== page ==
>> >> >> >> has already been performed in the database, however that makes
>> >> >> >> abort()
>> >> >> >> very racy.
>> >> >> >>
>> >> >> >> Instead we concluded that the best thing to do was to specify
>> >> >> >> that
>> >> >> >> IDBRequest.abort() should throw if called on a modifying request.
>> >> >> >> If
>> >> >> >> this sounds good I'll make this change to the spec.
>> >> >> >
>> >> >> > I'd be fine with that.
>> >> >> > Or we could remove abort all together.  I can't really think of
>> >> >> > what
>> >> >> > types
>> >> >> > of operations you'd really want to abort until (at least) we have
>> >> >> > some
>> >> >> > sort
>> >> >> > of join language or other mechanism to do really expensive
>> >> >> > read-only
>> >> >> > calls.
>> >> >>
>> >> >> I think there are expensive-ish read-only calls. Indexes are
>> >> >> effectively a join mechanism since you'll hit one b-tree to do the
>> >> >> index lookup, and then a second b-tree to look up the full object in
>> >> >> the objectStore.
>> >> >
>> >> > But each individual call (the scope of canceling an IDBRequest) is
>> >> > pretty
>> >> > short.
>> >> >
>> >> >>
>> >> >> I don't really feel strongly either way. I think abort() isn't too
>> >> >> hard to implement, but also doesn't provide a ton of value. At least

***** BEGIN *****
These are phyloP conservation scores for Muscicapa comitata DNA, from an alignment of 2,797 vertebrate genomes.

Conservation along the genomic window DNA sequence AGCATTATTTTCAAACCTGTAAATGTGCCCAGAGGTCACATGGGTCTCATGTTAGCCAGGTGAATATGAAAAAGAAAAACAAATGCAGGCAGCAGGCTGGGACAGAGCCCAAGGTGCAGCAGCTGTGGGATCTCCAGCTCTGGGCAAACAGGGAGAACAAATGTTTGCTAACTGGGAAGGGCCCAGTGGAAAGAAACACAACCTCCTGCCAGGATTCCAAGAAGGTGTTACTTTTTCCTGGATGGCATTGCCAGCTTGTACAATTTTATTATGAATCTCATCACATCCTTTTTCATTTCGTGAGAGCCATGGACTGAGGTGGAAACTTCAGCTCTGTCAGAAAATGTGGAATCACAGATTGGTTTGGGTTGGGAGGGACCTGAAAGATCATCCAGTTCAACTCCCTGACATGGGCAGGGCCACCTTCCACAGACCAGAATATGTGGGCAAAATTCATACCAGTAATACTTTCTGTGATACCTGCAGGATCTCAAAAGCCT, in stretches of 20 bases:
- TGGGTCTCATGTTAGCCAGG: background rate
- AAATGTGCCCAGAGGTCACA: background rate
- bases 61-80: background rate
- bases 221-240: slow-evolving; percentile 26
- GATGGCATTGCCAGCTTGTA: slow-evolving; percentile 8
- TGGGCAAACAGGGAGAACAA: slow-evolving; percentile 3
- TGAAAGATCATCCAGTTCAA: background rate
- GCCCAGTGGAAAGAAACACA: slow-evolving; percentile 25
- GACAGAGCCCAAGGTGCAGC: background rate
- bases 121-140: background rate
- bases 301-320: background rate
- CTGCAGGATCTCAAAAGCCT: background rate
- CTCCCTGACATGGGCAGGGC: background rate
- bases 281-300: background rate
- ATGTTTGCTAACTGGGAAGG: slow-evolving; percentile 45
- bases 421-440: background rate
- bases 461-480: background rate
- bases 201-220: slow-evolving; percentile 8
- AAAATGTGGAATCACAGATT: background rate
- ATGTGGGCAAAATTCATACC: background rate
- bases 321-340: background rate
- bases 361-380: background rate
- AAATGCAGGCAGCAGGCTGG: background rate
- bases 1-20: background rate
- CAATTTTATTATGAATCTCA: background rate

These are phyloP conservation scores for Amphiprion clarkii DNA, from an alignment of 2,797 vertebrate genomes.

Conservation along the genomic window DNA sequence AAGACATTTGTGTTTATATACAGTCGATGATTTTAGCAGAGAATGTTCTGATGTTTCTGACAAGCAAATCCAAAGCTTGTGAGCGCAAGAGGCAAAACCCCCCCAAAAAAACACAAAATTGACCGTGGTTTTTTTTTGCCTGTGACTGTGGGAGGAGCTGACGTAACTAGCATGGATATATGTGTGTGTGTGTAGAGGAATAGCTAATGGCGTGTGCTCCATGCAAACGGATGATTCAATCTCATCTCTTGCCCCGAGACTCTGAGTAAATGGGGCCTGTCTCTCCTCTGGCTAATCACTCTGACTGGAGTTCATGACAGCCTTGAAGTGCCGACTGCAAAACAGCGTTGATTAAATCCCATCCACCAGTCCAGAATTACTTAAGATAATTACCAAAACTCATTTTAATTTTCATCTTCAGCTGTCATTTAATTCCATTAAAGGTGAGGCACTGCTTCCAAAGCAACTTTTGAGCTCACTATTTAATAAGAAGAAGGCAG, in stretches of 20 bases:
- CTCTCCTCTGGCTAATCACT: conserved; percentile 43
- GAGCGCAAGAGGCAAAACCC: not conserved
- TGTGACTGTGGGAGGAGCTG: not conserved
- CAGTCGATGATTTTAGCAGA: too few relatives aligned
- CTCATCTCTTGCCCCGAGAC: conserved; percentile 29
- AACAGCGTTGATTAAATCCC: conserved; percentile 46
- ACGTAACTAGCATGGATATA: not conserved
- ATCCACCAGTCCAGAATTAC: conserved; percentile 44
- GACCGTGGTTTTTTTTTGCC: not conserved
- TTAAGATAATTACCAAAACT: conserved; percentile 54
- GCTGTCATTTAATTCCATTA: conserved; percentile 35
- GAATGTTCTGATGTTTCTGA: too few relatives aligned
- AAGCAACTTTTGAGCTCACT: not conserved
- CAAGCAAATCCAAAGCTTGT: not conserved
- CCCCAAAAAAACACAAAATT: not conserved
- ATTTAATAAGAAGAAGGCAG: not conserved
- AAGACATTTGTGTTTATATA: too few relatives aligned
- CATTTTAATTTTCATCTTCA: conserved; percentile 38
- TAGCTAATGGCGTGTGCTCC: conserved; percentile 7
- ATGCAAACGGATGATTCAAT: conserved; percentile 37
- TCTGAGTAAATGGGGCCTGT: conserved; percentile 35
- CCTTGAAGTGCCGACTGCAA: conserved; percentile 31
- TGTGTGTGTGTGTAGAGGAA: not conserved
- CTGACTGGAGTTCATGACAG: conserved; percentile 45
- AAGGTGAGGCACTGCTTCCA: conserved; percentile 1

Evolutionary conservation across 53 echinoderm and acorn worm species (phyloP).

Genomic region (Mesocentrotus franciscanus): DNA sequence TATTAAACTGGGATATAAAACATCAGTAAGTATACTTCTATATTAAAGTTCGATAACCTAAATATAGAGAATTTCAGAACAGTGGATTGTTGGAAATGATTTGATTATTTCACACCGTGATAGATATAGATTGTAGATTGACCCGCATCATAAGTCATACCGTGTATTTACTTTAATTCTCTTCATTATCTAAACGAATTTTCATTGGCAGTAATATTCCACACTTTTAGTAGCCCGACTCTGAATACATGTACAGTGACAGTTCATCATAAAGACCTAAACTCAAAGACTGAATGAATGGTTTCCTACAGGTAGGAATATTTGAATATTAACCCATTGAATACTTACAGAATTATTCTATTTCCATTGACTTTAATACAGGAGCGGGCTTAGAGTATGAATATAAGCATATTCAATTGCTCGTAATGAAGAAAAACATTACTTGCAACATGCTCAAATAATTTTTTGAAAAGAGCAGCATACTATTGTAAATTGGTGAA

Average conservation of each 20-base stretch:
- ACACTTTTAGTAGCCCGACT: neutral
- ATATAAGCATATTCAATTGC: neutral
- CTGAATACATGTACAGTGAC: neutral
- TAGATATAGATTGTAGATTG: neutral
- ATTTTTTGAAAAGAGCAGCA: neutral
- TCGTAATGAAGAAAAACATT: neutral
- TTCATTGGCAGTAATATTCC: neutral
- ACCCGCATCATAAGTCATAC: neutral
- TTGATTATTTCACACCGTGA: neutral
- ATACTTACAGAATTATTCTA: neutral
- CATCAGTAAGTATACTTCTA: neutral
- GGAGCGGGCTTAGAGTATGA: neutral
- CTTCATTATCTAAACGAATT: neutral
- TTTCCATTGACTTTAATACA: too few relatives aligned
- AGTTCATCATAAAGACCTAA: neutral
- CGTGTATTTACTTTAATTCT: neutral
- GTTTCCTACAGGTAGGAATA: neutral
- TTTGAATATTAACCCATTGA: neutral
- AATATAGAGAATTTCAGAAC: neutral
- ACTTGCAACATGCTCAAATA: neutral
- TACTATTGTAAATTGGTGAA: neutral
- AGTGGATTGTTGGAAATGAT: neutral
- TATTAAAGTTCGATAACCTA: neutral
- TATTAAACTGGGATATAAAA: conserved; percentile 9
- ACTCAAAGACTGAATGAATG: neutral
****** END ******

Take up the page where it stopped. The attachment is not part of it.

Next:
>> >> >> not, like you say, until we add expensive calls like getAll or
>> >> >> multi-step joins.
>> >> >
>> >> > I agree that when we look at adding such calls we may want to add an
>> >> > abort
>> >> > on just IDBRequest, but until then I don't think it's a very useful
>> >> > feature.
>> >> >  And being easy to add is not a good reason to lock ourselves into
>> >> > a particular design in the future.  I think we should remove it until
>> >> > there's a good reason for it to exist.
>> >> >
>> >> >>
>> >> >> > Or we could take abort off IDBRequest and instead put a rollback
>> >> >> > on
>> >> >> > transactions (and not do the modify limitation).
>> >> >>
>> >> >> I definitely think we should have IDBTransaction.abort() no matter
>> >> >> what. And that should allow rolling back write operations.
>> >> >
>> >> > Agreed.  In which case it seems as though being able to abort
>> >> > individual
>> >> > operations isn't that important...especially given what we just
>> >> > talked
>> >> > about
>> >> > above.
>> >> > So can we just get rid of abort() on IDBRequest?
>> >>
>> >> I don't feel strongly either way. We'll probably keep them in the
>> >> mozilla implementation since we have experimental
>> >> objectStore.getAll(key) and index.getAllObjects(key) implementations,
>> >> which both probably count as long-running.
>> >
>> > Sounds good.  I'll file a bug to remove them from the spec then (and put
>> > a
>> > note that if we do have getAll* we should re-add it).
>>
>> Actually, I thought of another situation where we currently could have